Five critically ill lupus patients saw their disease go into remission after a single infusion of modified immune cells, in a small trial that borrows from cancer therapy to harness patients’ own cells to treat the autoimmune disease .
Scientists are call the “dramatic” and “incredibly exciting” results, saying the findings could herald a new era in the management of autoimmune diseases which, like cancer, are notoriously difficult to treat.
Lupus is a chronic disease that, at worst, causes organ damage in addition to debilitating joint pain and affects approximately 1 in 1,000 people, mostly women of childbearing age.
Like many other autoimmune diseases, the root causes of lupus remain an uncertain mix of genetic and environmental factors.
Symptoms such as inflammation are usually treated with courses of steroids and immunosuppressive drugs that subdue pathogens without eliminating them.
That could change, however, if the promising results of a new study led by rheumatologist Georg Schett of the University of Erlangen-Nuremberg in Germany can be replicated to safely “reset” the immune system of a larger number of patients with lupus.
Inspired by the success of cell therapies called chimeric antigen receptor (CAR) T-cell therapies that have shown astonishing results in blood cancers, researchers methodically tested whether the approach could also work for lupus – test the therapy first In micethen in an illnessand now four more.
CAR-T therapies work by harvesting a patient’s immune cells and engineering them to recognize and destroy unwanted cells, whether cancer cells or other immune cells, when injected back into the body.
In the case of this particular trial, the therapy was designed to hunt down hordes of defective B cells, specifically those adorned with a cell surface protein called CD19 which, in people with lupus, pumps out autoantibodies that mistakenly lock onto the body’s own cells.
Following commands, the immune system rushes to attack these tissues, damaging organs and causing joint pain, fatigue and rashes.
Blood tests showed that the single therapy eliminated the patients’ misguided B cells without causing significant side effects, after which the pathogenic autoantibodies fell below detectable levels. The patients’ symptoms also improved so much that months later they no longer needed to take the medications they had previously taken to manage their condition.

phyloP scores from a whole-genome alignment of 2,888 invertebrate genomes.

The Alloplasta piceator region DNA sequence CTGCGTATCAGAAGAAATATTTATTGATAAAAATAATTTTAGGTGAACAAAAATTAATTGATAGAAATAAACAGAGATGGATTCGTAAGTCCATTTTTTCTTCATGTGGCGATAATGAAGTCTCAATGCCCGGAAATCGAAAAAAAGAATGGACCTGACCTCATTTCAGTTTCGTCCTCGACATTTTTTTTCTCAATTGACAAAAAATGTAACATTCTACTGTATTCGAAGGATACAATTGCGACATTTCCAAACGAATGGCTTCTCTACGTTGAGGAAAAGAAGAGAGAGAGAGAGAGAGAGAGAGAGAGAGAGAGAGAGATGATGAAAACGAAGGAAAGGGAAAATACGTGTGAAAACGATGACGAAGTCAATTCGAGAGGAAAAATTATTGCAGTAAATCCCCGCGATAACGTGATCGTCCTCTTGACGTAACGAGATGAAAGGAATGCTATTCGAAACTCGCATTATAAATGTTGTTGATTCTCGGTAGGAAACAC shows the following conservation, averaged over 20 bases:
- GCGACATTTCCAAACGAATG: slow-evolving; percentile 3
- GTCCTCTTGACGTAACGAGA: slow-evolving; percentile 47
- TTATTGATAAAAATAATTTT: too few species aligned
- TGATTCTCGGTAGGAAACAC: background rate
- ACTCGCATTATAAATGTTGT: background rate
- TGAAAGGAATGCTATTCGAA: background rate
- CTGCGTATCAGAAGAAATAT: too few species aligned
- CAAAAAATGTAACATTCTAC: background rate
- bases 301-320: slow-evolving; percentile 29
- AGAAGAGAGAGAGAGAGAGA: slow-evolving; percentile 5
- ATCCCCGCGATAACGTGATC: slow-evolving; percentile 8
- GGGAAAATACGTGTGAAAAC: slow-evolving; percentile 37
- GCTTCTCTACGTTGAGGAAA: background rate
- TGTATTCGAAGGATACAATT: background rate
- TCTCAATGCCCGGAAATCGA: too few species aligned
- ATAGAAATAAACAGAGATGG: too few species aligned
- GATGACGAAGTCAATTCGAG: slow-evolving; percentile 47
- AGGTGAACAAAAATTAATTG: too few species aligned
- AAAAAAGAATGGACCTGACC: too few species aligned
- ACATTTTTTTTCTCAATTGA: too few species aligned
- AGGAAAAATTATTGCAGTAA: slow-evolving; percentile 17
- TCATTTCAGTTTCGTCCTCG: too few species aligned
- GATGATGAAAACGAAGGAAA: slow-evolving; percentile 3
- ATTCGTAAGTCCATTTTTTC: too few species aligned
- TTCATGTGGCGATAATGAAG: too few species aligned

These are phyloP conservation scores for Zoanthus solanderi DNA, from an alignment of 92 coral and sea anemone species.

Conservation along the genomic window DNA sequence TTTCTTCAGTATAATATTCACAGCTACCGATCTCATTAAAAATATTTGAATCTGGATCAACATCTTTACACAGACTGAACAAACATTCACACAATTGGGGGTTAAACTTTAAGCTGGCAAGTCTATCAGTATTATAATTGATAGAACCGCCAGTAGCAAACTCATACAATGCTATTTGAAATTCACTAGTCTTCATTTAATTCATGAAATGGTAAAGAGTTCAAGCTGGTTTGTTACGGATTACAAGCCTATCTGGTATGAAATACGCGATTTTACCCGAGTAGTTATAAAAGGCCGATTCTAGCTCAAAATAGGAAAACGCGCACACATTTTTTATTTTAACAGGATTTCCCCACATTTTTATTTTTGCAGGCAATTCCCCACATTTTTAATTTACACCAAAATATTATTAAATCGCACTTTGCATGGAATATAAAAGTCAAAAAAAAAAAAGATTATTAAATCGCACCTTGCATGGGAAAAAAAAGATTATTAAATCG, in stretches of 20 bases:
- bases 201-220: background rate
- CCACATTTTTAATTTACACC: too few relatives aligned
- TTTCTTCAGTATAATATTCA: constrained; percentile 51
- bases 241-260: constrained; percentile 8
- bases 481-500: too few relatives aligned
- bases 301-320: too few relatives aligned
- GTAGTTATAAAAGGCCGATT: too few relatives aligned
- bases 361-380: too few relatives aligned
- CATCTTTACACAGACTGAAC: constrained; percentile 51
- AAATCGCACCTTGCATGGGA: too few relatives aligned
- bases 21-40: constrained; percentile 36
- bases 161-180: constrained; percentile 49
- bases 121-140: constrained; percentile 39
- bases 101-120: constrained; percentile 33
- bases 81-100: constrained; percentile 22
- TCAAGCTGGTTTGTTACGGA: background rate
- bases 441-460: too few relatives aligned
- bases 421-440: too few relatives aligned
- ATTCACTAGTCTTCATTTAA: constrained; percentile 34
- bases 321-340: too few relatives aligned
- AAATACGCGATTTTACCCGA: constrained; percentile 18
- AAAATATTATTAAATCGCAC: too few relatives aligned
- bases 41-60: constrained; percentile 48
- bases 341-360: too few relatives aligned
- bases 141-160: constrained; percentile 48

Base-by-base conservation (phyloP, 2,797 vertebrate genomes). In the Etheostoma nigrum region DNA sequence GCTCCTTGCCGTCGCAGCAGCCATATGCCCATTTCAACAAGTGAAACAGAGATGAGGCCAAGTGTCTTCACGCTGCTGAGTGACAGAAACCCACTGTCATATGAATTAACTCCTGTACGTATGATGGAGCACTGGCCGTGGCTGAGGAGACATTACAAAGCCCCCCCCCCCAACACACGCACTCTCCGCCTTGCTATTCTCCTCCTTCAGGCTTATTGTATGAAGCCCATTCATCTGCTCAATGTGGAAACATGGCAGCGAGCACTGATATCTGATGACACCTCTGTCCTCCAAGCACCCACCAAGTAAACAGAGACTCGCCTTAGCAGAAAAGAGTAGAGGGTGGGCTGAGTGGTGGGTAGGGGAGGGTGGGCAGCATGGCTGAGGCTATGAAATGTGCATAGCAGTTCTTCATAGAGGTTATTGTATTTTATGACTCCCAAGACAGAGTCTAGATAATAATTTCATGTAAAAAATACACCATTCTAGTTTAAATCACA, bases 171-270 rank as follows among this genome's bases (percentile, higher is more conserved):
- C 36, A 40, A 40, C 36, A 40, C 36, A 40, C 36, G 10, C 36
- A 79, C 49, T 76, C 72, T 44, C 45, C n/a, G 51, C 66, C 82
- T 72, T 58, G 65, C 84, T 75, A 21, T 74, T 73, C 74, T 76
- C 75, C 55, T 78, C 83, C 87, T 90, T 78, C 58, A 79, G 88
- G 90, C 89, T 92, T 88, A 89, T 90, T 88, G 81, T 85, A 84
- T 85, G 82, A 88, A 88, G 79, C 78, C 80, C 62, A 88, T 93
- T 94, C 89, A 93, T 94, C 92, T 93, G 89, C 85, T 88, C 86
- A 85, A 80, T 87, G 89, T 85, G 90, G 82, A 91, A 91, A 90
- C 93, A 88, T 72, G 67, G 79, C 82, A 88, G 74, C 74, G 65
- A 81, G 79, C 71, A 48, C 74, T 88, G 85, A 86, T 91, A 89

Although it is too early to tell if patients are cured and too soon to tell what fraction of lupus patients would respond to treatment, the results are encouraging.
The five patients (four women and one man) have been in remission for 5 to 17 months, and during this time their disease has not relapsed despite a resurgence of B lymphocytes a few months after treatment.
Crucially, these newly made B cells failed to produce the autoantibodies of their dysfunctional predecessors, so the researchers suspect they did indeed succeed in rebooting patients’ immune systems – although time will tell.
“We were really surprised at how effective it was,” Schett told STAT News reporter Isabella Cueto. “I have to say it blew our minds.”
Immune system function was not nullified entirely either. Rather, the therapy selectively drove out antibody-producing B cells while preserving immunity against chickenpox, measles, mumps and rubella, diseases against which patients had previously been vaccinated.
“It seems to be the holy grail of treatment,” Mark Leick, a medical oncologist at Massachusetts General Hospital who was not involved in the trial, told STAT News.
Of course, the therapy will need to be tested on larger groups of lupus patients to see if remission lasts and if it works for some, all, or most patients. Researchers will also need to continue to monitor known side effects of CAR-T therapy which, in some blood cancer patients, can trigger systemic inflammation.
Schett’s team is already planning another trial to test whether other autoimmune diseases such as rheumatoid arthritis and scleroderma can also respond to CAR-T therapy. For several years scientists have speculated that it might be possible, and now it seems like a real possibility.
Another barrier to rolling out the therapy, if it proves safe and effective in treating lupus or other autoimmune diseases, is cost.
Since CAR-T therapies are tailored to each patient and manufacturing the modified immune cells requires special manufacturing capabilities, it may only be possible to use CAR-T therapies as a last resort to SLE patients with severe disease who do not respond to other medications. .
The study was published in Natural medicine.